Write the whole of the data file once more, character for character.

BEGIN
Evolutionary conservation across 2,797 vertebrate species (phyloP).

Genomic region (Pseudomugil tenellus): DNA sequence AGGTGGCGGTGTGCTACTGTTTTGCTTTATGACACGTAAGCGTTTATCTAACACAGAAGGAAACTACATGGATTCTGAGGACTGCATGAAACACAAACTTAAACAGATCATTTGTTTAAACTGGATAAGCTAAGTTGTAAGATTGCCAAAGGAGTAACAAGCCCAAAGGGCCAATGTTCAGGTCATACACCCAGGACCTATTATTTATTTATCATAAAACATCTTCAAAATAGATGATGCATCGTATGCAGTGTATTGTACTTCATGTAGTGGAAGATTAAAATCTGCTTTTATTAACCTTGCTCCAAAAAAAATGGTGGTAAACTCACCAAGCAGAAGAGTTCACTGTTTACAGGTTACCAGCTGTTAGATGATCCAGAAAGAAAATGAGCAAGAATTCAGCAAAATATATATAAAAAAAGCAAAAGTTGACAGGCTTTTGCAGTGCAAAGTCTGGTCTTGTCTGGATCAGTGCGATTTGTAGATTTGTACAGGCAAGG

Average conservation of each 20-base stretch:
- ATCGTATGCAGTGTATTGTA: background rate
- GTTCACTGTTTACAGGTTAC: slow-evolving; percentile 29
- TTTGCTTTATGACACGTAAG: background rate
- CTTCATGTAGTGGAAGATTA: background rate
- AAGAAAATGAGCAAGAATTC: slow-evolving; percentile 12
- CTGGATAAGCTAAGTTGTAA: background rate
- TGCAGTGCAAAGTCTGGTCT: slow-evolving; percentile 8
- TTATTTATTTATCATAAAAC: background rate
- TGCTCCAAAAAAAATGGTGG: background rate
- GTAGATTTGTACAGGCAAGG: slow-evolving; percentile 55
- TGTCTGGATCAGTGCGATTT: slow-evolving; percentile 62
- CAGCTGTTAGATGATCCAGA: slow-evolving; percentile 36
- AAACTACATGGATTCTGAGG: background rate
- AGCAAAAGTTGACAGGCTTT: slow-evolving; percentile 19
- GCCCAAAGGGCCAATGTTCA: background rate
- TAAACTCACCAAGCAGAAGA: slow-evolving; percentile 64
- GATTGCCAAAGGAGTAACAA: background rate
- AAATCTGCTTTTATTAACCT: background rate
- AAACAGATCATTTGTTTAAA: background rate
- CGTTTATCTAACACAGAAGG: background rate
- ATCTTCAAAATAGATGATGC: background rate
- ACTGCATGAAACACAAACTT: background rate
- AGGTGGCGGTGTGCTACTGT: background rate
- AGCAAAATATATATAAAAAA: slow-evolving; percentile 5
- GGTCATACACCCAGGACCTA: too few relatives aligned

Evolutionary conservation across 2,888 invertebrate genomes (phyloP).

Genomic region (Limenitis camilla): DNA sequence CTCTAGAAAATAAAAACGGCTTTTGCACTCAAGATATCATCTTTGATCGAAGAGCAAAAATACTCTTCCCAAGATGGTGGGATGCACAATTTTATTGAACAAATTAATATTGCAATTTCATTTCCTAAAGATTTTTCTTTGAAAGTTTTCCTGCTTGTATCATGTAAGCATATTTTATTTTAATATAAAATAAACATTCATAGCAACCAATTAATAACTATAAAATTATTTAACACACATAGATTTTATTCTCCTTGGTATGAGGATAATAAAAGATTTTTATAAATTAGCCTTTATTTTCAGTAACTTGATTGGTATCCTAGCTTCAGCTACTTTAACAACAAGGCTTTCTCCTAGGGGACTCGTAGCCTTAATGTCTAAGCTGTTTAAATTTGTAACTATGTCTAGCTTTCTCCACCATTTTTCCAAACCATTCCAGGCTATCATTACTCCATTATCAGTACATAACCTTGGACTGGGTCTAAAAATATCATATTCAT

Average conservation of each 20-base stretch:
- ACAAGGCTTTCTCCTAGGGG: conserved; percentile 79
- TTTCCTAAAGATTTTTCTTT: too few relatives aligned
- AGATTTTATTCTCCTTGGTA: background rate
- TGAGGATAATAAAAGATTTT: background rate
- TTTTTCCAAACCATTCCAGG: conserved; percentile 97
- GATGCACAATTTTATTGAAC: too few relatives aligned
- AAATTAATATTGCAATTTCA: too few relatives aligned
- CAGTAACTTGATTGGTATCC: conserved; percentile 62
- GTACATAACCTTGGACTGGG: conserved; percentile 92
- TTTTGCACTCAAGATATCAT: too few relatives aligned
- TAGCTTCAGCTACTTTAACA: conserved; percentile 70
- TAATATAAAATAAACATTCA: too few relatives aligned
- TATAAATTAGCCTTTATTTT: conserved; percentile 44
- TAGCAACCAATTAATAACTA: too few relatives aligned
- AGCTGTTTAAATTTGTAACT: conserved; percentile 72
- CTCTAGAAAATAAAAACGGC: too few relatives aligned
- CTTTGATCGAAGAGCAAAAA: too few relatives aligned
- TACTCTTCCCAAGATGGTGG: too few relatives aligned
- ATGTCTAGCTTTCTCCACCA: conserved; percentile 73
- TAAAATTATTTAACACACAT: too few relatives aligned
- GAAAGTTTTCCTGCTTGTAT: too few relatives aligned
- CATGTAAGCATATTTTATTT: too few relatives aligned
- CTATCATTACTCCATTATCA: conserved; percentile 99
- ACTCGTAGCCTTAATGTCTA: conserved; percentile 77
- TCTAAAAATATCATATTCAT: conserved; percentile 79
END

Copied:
Evolutionary conservation across 2,797 vertebrate species (phyloP).

Genomic region (Pseudomugil tenellus): DNA sequence AGGTGGCGGTGTGCTACTGTTTTGCTTTATGACACGTAAGCGTTTATCTAACACAGAAGGAAACTACATGGATTCTGAGGACTGCATGAAACACAAACTTAAACAGATCATTTGTTTAAACTGGATAAGCTAAGTTGTAAGATTGCCAAAGGAGTAACAAGCCCAAAGGGCCAATGTTCAGGTCATACACCCAGGACCTATTATTTATTTATCATAAAACATCTTCAAAATAGATGATGCATCGTATGCAGTGTATTGTACTTCATGTAGTGGAAGATTAAAATCTGCTTTTATTAACCTTGCTCCAAAAAAAATGGTGGTAAACTCACCAAGCAGAAGAGTTCACTGTTTACAGGTTACCAGCTGTTAGATGATCCAGAAAGAAAATGAGCAAGAATTCAGCAAAATATATATAAAAAAAGCAAAAGTTGACAGGCTTTTGCAGTGCAAAGTCTGGTCTTGTCTGGATCAGTGCGATTTGTAGATTTGTACAGGCAAGG

Average conservation of each 20-base stretch:
- ATCGTATGCAGTGTATTGTA: background rate
- GTTCACTGTTTACAGGTTAC: slow-evolving; percentile 29
- TTTGCTTTATGACACGTAAG: background rate
- CTTCATGTAGTGGAAGATTA: background rate
- AAGAAAATGAGCAAGAATTC: slow-evolving; percentile 12
- CTGGATAAGCTAAGTTGTAA: background rate
- TGCAGTGCAAAGTCTGGTCT: slow-evolving; percentile 8
- TTATTTATTTATCATAAAAC: background rate
- TGCTCCAAAAAAAATGGTGG: background rate
- GTAGATTTGTACAGGCAAGG: slow-evolving; percentile 55
- TGTCTGGATCAGTGCGATTT: slow-evolving; percentile 62
- CAGCTGTTAGATGATCCAGA: slow-evolving; percentile 36
- AAACTACATGGATTCTGAGG: background rate
- AGCAAAAGTTGACAGGCTTT: slow-evolving; percentile 19
- GCCCAAAGGGCCAATGTTCA: background rate
- TAAACTCACCAAGCAGAAGA: slow-evolving; percentile 64
- GATTGCCAAAGGAGTAACAA: background rate
- AAATCTGCTTTTATTAACCT: background rate
- AAACAGATCATTTGTTTAAA: background rate
- CGTTTATCTAACACAGAAGG: background rate
- ATCTTCAAAATAGATGATGC: background rate
- ACTGCATGAAACACAAACTT: background rate
- AGGTGGCGGTGTGCTACTGT: background rate
- AGCAAAATATATATAAAAAA: slow-evolving; percentile 5
- GGTCATACACCCAGGACCTA: too few relatives aligned

Evolutionary conservation across 2,888 invertebrate genomes (phyloP).

Genomic region (Limenitis camilla): DNA sequence CTCTAGAAAATAAAAACGGCTTTTGCACTCAAGATATCATCTTTGATCGAAGAGCAAAAATACTCTTCCCAAGATGGTGGGATGCACAATTTTATTGAACAAATTAATATTGCAATTTCATTTCCTAAAGATTTTTCTTTGAAAGTTTTCCTGCTTGTATCATGTAAGCATATTTTATTTTAATATAAAATAAACATTCATAGCAACCAATTAATAACTATAAAATTATTTAACACACATAGATTTTATTCTCCTTGGTATGAGGATAATAAAAGATTTTTATAAATTAGCCTTTATTTTCAGTAACTTGATTGGTATCCTAGCTTCAGCTACTTTAACAACAAGGCTTTCTCCTAGGGGACTCGTAGCCTTAATGTCTAAGCTGTTTAAATTTGTAACTATGTCTAGCTTTCTCCACCATTTTTCCAAACCATTCCAGGCTATCATTACTCCATTATCAGTACATAACCTTGGACTGGGTCTAAAAATATCATATTCAT

Average conservation of each 20-base stretch:
- ACAAGGCTTTCTCCTAGGGG: conserved; percentile 79
- TTTCCTAAAGATTTTTCTTT: too few relatives aligned
- AGATTTTATTCTCCTTGGTA: background rate
- TGAGGATAATAAAAGATTTT: background rate
- TTTTTCCAAACCATTCCAGG: conserved; percentile 97
- GATGCACAATTTTATTGAAC: too few relatives aligned
- AAATTAATATTGCAATTTCA: too few relatives aligned
- CAGTAACTTGATTGGTATCC: conserved; percentile 62
- GTACATAACCTTGGACTGGG: conserved; percentile 92
- TTTTGCACTCAAGATATCAT: too few relatives aligned
- TAGCTTCAGCTACTTTAACA: conserved; percentile 70
- TAATATAAAATAAACATTCA: too few relatives aligned
- TATAAATTAGCCTTTATTTT: conserved; percentile 44
- TAGCAACCAATTAATAACTA: too few relatives aligned
- AGCTGTTTAAATTTGTAACT: conserved; percentile 72
- CTCTAGAAAATAAAAACGGC: too few relatives aligned
- CTTTGATCGAAGAGCAAAAA: too few relatives aligned
- TACTCTTCCCAAGATGGTGG: too few relatives aligned
- ATGTCTAGCTTTCTCCACCA: conserved; percentile 73
- TAAAATTATTTAACACACAT: too few relatives aligned
- GAAAGTTTTCCTGCTTGTAT: too few relatives aligned
- CATGTAAGCATATTTTATTT: too few relatives aligned
- CTATCATTACTCCATTATCA: conserved; percentile 99
- ACTCGTAGCCTTAATGTCTA: conserved; percentile 77
- TCTAAAAATATCATATTCAT: conserved; percentile 79